By Michael Gormley
AP News Analysis
ALBANY — A remake of the bold 2009 struggle for power within New York's Senate is now playing. Whether its plot mirrors the productive, if messy, politics portrayed in "Lincoln" or the gangland of "Lord of the Flies" won't be clear for weeks.
New Yorkers have a big stake in the drama.
Hanging in the balance for the 2013 session are issues including tax breaks for businesses, cutting spending and making job creation a top priority. Those are issues pushed by the current Republican majority. Also at stake are raising the minimum wage, public financing of campaigns and gun control, all items sought by Democrats.
On Election Day, Democrats had 31 winners and Republicans 30. Two races were too close to call though Democrats appear to be in a position to gain at least one of them.
So Democrats will have a clear majority in the 63-seat chamber to advocate their issues, right?
Four members of a breakaway group called the Independent Democratic Conference fled a then-chaotic Democratic conference in 2010 and have often allied with the Republican majority. They don't intend to rejoin the Democrats now.
So Republicans have a working majority?
Last week, the Independent Democratic Conference said it wants to create a third group in the Senate, with its own leaders and a seat at the table for every policy and spending decision. It's an unprecedented attempt at a coalition government in a Capitol deeply rooted in an unusual and notorious system where the majority party has near absolute control of everything from budget negotiations to how many pens a legislator gets.
So a three-way power structure is likely?
"There's no legitimate rationale for a group of four people to have equal authority as groups of 31 or 28," said Sen. Michael Gianaris, a Queens Democrat who may find himself in the nearly powerless minority Jan. 1. "That would mean a voter represented in those four districts had greater representation than voters in other districts."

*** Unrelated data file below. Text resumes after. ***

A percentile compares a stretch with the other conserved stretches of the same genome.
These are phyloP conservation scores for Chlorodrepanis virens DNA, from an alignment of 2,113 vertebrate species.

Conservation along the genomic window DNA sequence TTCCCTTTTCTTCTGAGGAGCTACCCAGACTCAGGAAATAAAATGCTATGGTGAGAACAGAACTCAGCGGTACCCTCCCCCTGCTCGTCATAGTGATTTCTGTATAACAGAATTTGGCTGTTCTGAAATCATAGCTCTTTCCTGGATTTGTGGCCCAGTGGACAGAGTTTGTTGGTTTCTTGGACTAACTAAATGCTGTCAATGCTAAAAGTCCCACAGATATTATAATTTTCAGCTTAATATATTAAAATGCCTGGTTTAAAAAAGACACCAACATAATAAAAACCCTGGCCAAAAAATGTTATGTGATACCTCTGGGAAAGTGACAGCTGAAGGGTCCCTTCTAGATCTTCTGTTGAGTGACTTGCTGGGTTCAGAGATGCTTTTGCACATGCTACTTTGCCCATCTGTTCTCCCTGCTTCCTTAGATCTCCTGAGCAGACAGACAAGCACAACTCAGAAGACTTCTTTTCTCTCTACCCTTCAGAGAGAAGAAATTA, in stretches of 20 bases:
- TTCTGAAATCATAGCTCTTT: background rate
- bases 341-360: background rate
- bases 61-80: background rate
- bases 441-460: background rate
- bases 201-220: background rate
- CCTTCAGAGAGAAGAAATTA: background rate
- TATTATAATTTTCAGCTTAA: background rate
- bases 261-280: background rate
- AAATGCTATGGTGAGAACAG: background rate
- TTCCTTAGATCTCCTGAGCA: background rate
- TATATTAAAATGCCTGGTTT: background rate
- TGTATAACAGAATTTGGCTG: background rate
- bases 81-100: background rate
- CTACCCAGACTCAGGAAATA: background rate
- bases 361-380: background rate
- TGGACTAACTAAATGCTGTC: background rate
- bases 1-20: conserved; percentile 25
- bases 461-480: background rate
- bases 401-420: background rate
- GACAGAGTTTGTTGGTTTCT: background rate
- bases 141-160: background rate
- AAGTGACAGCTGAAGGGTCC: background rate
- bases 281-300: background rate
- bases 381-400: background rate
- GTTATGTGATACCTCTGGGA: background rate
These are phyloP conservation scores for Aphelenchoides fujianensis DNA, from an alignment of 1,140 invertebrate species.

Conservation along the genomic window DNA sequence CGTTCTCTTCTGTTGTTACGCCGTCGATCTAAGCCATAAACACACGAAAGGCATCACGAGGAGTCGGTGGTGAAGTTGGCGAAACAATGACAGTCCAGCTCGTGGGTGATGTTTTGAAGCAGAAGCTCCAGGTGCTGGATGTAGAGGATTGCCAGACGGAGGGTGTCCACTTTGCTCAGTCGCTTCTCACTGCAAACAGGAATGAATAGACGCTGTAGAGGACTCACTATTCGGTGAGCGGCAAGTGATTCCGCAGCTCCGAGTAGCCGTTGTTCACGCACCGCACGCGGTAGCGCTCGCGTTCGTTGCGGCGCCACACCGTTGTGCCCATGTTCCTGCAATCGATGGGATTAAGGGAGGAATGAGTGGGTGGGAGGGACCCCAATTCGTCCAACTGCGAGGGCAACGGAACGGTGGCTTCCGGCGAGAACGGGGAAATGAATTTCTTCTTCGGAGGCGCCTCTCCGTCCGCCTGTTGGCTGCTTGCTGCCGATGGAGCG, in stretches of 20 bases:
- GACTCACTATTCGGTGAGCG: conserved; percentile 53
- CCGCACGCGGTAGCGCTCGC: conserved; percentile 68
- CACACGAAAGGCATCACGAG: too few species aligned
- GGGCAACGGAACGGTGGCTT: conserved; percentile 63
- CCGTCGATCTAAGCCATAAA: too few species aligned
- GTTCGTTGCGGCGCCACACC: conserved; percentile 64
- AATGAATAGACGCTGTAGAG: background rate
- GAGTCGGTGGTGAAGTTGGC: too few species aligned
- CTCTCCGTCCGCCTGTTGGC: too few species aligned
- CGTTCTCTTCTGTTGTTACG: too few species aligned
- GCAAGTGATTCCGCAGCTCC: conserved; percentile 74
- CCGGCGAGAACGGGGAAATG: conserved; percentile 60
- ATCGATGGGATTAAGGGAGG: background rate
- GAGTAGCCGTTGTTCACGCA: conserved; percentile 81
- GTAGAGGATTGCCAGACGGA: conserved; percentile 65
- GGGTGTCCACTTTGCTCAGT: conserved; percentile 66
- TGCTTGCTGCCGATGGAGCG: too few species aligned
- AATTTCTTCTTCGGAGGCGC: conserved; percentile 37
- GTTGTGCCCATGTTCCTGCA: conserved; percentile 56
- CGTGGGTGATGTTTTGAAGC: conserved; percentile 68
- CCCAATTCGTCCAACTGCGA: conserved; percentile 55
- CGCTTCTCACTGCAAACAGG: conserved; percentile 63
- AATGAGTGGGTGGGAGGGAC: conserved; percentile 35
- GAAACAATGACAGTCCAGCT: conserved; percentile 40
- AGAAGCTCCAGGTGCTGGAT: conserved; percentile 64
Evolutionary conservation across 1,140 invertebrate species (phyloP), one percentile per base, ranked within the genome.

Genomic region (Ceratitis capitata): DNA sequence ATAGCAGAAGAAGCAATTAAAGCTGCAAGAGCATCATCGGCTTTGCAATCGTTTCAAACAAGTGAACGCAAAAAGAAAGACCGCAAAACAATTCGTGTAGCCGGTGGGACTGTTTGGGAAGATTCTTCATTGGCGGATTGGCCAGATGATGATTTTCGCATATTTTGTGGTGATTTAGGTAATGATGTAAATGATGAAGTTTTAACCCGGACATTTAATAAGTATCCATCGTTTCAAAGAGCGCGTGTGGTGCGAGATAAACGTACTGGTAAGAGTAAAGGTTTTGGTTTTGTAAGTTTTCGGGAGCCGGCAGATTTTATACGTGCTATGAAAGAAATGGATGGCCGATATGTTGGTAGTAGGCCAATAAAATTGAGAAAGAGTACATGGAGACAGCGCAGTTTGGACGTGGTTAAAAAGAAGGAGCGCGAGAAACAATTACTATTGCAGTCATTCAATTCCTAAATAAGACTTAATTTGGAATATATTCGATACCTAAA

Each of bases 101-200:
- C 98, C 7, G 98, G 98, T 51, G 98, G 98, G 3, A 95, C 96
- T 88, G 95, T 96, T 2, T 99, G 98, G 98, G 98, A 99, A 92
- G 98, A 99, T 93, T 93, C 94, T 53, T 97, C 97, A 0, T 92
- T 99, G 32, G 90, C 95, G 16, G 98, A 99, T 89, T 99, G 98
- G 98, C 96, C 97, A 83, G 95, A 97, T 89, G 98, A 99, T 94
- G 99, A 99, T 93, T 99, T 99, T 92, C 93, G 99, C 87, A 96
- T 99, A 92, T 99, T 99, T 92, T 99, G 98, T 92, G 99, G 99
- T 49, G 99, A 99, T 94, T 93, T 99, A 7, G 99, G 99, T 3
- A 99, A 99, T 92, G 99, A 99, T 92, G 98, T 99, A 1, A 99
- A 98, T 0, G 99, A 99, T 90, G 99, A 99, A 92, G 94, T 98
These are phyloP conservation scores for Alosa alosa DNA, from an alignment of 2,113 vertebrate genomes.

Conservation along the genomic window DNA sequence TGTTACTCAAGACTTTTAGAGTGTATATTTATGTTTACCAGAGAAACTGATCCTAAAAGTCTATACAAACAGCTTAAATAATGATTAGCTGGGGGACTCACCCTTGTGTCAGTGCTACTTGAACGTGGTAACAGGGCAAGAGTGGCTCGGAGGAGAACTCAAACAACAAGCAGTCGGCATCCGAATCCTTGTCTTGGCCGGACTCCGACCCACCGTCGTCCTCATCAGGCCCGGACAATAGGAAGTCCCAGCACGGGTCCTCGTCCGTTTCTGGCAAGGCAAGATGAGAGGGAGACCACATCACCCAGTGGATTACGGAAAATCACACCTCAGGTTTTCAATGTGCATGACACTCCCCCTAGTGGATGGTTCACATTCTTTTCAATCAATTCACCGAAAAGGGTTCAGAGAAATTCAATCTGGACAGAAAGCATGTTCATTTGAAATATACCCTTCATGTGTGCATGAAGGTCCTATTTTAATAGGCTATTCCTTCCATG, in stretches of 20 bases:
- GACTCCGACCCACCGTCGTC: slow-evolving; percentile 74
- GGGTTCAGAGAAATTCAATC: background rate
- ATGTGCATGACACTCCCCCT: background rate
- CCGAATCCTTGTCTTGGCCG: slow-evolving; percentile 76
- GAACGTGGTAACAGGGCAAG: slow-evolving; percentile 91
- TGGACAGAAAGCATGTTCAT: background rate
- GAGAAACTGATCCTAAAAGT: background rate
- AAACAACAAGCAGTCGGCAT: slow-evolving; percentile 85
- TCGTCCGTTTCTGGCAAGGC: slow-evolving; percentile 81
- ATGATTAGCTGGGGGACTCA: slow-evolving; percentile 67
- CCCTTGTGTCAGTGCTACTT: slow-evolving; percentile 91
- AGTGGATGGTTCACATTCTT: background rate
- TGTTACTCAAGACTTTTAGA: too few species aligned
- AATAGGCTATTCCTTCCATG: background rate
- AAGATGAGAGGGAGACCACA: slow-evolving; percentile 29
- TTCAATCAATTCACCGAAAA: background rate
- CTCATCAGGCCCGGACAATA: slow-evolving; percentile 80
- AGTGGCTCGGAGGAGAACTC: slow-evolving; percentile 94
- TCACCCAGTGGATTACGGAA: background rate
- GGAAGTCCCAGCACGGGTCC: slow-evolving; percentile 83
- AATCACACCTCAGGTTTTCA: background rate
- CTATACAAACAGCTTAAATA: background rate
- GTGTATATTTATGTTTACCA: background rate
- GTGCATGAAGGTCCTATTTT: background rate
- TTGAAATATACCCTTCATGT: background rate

The four-member coalition, however, says bipartisanship and shared power are exactly the changes people want.
"This is what needs to be done for anyone who is serious about a bipartisan agenda," said Sen. Jeffrey Klein, a Bronx-Westchester Democrat and a leader of the conference.
Plus, Democratic Sen.-elect Simcha Felder of Borough Park has already decided to sit with Republicans, meaning they'll have a majority if George Amedore wins the ongoing count in a district that stretches from Montgomery to Ulster counties.
Richard Brodsky, a senior fellow at the Wagner School at New York University who spent 20 years in the Legislature as a Democrat, sees similar tension in "Lincoln." But the 16th president found a way to work with factions within his Republican Party, win the Civil War and end slavery.
"Any time you have a one-vote majority, every member of that majority is in charge," said Brodsky, a Democrat. "What you saw happen four years ago was that there were individuals who were prepared to play that card. That's dangerous, whatever party.
"I have partisan and ideological preferences, no doubt," Brodsky said, "but the fact of the matter is that politics, even when there is ugliness in it, is the way we avoid shooting each other."
In 2009, a Senate coup came about from Republicans and three dissident Democrats, two of whom were later convicted of corruption. The third was expelled from the chamber after an assault on his girlfriend.
The tarnished image of New York's senior house isn't being helped by the newest power struggle.
But some find all of this predictable for Albany.
"It's about the motivation," said Bill Samuels, founder the New Roosevelt good-government group and EffectiveNY.org think tank. "Being in the majority not only affects the size of your office, but the size of your staff and, depending on where you are in history, member items," also known as pork-barrel grants, which are currently suspended under Gov. Andrew Cuomo.
The greatest of majority powers is redistricting, the once-a-decade process majorities to redraw election districts, traditionally used to protect the jobs of the majority's lawmakers and to shore up their power. Every senator and Cuomo promised to end that process this year, but Republicans continued it with Cuomo's OK.
"It hasn't been a good year, no matter how this turns out," Samuels said.